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. Last Updated: 07/27/2016

Negotiators Hopeful on Hebron

JERUSALEM -- Israel's Prime Minister Benjamin Netanyahu met Palestinian negotiators Monday who said that a U.S-brokered deal to break a peace deadlock over Hebron could be clinched by Christmas.

Netanyahu later scheduled a meeting with senior ministers to discuss Hebron, Israeli officials said.

In Hebron, an Israeli truck took beds and equipment from the military governor's office in the center of the city, but officials declined to say whether final preparations for a long-delayed troop redeployment were underway.

Only six military vehicles were left at the office, the nerve center of Israel's military occupation of Hebron since 1967, reporters said.

Netanyahu joined talks with Palestinians while U.S. special envoy Dennis Ross flew to Cairo to brief Egypt, a key player in efforts to reach agreement on an Israeli pullback in the West Bank town.

Palestinian officials said there was agreement on some major disputed points, but other issues were left to be resolved in a meeting yet to be arranged between Netanyahu and Palestinian President Yasser Arafat.

Asked if an agreement would be reached Monday, chief Palestinian negotiator Mahmoud Abbas, also known as Abu Mazen, said, "Everything is possible."

Arafat himself said a meeting might take place Monday night.

The U.S. envoy arrived in the Middle East on Saturday saying he hoped to re-energize talks. But he had played down hopes of a breakthrough, saying only that he expected to report to President Bill Clinton after a couple of days.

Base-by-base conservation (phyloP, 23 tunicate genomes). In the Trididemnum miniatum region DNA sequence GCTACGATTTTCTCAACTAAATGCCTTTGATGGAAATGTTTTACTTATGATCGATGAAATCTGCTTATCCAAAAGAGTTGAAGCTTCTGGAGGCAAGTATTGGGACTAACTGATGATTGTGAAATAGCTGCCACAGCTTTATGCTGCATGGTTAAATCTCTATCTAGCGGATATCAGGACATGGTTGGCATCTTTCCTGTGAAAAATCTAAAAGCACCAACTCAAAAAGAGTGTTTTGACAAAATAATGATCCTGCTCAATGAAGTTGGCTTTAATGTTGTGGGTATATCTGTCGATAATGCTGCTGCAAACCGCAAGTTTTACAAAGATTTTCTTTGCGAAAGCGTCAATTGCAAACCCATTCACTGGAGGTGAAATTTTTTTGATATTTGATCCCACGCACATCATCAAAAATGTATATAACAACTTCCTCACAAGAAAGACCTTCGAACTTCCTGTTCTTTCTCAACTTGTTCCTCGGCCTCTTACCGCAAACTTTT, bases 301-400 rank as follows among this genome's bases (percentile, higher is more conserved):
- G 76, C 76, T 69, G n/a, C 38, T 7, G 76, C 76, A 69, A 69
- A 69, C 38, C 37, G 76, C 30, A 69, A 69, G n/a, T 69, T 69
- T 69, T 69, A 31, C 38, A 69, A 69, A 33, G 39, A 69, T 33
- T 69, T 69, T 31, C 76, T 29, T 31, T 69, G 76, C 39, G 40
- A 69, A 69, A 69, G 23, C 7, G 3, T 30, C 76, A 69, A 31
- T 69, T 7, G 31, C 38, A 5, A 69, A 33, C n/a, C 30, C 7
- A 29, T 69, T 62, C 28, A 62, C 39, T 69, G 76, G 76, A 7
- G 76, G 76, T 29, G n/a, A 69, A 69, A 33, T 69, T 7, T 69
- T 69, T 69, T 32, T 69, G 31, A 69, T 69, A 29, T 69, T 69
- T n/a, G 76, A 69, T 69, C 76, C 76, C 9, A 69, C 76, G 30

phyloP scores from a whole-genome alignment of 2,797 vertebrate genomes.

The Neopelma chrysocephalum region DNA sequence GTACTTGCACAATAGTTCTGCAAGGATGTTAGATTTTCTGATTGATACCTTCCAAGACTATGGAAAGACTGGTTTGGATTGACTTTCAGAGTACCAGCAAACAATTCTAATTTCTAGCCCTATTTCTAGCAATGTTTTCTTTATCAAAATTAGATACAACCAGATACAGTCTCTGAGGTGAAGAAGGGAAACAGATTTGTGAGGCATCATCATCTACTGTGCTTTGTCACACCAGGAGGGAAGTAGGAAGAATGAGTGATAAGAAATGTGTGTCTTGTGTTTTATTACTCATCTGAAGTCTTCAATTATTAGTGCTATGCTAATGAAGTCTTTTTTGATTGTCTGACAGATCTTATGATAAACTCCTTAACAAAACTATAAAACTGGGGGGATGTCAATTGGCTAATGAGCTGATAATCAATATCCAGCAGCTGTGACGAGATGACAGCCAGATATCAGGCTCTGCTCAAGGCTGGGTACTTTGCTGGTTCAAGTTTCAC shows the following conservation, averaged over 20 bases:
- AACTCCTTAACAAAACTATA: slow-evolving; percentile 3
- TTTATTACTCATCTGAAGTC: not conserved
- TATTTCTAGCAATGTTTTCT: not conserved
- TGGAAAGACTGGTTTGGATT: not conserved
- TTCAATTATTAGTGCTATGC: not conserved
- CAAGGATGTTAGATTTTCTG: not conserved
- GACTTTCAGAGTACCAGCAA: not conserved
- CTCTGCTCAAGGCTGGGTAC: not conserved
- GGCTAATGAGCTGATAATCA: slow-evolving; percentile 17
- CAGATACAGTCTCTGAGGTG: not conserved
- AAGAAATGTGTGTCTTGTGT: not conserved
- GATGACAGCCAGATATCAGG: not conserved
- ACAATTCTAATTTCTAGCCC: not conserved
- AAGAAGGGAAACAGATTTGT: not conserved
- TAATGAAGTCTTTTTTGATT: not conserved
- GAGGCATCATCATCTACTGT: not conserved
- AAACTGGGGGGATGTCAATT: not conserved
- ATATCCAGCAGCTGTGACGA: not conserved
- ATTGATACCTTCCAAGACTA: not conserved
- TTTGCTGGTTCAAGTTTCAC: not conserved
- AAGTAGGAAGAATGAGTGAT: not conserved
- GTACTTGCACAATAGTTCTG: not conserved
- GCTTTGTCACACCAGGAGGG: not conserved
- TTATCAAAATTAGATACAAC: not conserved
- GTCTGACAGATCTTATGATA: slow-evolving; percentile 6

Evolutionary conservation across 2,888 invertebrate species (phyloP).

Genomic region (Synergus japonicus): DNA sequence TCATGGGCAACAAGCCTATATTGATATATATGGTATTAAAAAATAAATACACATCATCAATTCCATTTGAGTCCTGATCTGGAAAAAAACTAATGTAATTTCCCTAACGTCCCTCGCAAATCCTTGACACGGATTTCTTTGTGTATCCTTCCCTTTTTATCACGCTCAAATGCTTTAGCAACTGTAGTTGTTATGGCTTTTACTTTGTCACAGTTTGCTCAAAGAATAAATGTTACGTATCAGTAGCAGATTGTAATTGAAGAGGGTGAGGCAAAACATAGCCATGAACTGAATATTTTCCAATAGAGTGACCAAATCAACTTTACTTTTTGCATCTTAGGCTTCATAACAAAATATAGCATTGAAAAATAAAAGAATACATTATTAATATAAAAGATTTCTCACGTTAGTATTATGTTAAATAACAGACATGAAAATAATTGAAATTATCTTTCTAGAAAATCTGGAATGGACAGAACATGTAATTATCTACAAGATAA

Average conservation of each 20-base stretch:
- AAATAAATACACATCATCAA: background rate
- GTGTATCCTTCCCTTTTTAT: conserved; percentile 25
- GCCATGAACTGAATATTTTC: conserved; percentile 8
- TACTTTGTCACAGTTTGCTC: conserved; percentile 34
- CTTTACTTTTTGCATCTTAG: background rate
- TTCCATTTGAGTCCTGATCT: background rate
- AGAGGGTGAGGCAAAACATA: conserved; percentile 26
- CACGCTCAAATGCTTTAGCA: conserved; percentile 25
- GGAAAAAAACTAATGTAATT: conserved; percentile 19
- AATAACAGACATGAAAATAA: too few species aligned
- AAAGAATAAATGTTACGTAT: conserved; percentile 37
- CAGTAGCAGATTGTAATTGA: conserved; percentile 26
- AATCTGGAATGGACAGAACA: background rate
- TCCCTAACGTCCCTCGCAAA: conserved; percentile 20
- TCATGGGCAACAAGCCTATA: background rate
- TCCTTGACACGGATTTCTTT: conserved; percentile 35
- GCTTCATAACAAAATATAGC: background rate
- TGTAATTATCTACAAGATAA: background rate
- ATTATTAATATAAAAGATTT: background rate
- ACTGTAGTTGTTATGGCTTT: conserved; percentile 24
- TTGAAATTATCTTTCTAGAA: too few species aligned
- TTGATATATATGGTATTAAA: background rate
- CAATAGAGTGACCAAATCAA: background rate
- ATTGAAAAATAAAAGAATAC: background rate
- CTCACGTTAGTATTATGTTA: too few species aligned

Only last week Arafat was questioning Ross's objectivity. But after meeting Ross for a second time in two days, Arafat expressed his thanks for the American's support.

The U.S. Consul General in Jerusalem, Edward Abington, said Ross would return Monday after briefing the Egyptians.

Israel and the PLO have accused each other of foot-dragging in more than three months of talks on Hebron, 80 percent of which was due to have been handed over to Arafat's Palestinian Authority months ago.

Netanyahu, who came to power in June vowing to take a tough line on Israeli security, has demanded protection for 400 Jewish militants in the heart of the city of 100,000 Arabs, a longtime flashpoint of violence between Arabs and Jews.

Talks on Hebron, the main issue blocking further progress in more than three years of Israeli-Palestinian negotiations, have had their ups and downs in the past with optimistic forecasts being dashed by new disagreements.

"We can't say we have an agreement until everything is put on paper and we haven't done that yet," said a senior PLO official. "We could have an agreement within 24 hours and we could be delayed for another month at least."

PLO officials said the Israelis had dropped their insistence on having the right of hot pursuit of Palestinian suspects into PLO-held areas, accepting instead existing language in the Hebron handover agreement signed in 1995.

One PLO official said agreement had also been reached to reopen Martyrs Street in the heart of town within four months. It has been closed to Palestinians. It was also agreed to reopen the long-closed vegetable market so long as it was a retail rather than a wholesale market.